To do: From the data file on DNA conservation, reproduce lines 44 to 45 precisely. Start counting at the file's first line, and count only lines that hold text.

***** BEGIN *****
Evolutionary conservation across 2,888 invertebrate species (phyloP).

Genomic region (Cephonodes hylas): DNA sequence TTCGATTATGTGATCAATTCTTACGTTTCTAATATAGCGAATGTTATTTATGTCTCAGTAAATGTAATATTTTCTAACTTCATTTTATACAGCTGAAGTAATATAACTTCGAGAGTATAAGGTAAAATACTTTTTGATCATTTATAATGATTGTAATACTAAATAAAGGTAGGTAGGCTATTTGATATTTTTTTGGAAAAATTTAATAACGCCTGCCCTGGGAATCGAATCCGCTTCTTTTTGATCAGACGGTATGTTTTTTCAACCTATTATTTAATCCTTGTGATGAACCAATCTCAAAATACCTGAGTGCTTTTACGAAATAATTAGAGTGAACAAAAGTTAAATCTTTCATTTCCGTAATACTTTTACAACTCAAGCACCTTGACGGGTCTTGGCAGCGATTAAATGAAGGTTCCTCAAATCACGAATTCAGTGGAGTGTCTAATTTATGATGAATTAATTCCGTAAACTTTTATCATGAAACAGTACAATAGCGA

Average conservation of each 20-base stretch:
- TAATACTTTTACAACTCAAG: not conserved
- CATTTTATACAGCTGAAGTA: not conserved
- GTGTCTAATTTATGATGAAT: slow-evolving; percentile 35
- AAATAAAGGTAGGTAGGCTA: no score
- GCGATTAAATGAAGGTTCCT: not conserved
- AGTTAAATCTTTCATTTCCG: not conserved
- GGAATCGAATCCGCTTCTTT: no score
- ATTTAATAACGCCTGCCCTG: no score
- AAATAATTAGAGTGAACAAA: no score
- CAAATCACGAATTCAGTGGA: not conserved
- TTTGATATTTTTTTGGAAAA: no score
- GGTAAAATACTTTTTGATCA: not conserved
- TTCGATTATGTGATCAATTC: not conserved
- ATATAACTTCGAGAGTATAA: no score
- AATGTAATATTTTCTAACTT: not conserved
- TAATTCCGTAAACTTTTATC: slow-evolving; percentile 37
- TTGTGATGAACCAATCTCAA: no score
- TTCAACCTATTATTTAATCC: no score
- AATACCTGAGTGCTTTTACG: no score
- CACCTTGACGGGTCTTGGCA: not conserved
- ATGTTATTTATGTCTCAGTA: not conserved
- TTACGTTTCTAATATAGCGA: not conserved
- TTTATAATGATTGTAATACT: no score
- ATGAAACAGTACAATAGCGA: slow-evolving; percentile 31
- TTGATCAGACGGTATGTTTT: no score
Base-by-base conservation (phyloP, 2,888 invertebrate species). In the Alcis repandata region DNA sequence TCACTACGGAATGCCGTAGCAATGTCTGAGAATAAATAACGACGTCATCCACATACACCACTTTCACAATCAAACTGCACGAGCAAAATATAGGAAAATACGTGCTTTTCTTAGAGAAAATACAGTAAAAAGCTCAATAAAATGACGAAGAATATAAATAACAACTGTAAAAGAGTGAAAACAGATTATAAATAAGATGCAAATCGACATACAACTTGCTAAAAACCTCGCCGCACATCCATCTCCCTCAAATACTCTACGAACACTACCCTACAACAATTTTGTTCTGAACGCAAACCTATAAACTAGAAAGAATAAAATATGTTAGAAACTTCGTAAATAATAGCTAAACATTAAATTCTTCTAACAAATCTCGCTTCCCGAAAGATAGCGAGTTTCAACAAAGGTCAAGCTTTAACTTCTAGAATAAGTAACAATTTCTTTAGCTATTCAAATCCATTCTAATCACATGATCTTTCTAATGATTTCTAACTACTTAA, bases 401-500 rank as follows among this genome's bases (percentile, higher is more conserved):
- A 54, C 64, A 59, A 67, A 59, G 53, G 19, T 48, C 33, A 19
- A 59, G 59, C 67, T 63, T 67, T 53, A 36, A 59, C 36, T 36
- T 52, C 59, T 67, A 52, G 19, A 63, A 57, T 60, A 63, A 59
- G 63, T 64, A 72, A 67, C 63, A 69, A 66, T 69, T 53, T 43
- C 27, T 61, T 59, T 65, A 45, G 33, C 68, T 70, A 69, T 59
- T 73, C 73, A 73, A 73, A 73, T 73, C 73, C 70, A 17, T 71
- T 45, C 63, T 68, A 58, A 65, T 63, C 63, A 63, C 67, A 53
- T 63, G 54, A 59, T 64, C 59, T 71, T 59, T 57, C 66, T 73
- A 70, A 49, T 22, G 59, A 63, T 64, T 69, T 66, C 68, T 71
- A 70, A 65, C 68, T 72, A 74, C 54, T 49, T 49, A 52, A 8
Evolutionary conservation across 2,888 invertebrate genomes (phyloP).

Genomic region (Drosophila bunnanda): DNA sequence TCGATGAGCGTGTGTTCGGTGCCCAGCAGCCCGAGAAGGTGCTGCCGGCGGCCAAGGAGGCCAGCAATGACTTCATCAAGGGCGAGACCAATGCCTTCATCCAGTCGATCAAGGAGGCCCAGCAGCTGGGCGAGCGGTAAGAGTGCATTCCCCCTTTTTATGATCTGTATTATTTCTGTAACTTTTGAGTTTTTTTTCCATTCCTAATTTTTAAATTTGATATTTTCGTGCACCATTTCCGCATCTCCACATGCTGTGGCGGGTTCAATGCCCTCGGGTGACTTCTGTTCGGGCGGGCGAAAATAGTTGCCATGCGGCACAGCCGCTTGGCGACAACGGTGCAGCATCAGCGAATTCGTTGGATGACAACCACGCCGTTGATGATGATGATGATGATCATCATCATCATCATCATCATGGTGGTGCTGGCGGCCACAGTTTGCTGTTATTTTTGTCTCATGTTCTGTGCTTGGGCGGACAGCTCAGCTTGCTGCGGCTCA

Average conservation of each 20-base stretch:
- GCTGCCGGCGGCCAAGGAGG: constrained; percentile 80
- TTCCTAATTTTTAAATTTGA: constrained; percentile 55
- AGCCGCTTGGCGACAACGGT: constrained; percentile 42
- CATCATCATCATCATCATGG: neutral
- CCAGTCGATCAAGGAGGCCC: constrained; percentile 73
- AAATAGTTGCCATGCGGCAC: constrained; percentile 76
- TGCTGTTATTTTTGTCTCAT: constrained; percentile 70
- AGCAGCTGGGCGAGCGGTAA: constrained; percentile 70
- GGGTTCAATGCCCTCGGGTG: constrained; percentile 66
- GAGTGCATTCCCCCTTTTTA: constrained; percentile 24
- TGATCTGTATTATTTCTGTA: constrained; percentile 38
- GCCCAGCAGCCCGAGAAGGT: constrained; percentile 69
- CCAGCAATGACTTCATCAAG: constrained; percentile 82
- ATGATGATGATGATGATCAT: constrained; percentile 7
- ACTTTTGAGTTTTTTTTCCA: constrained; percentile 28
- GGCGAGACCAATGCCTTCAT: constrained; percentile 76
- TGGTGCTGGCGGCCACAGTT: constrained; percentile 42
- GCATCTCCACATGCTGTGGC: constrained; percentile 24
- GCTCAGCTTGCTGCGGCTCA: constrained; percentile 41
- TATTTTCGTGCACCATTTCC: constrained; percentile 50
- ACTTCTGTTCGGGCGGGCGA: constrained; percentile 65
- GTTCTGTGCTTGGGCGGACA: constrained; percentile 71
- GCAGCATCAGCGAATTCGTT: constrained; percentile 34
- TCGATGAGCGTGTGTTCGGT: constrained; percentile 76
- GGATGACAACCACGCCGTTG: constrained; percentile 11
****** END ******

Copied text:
- TTCCTAATTTTTAAATTTGA: constrained; percentile 55
- AGCCGCTTGGCGACAACGGT: constrained; percentile 42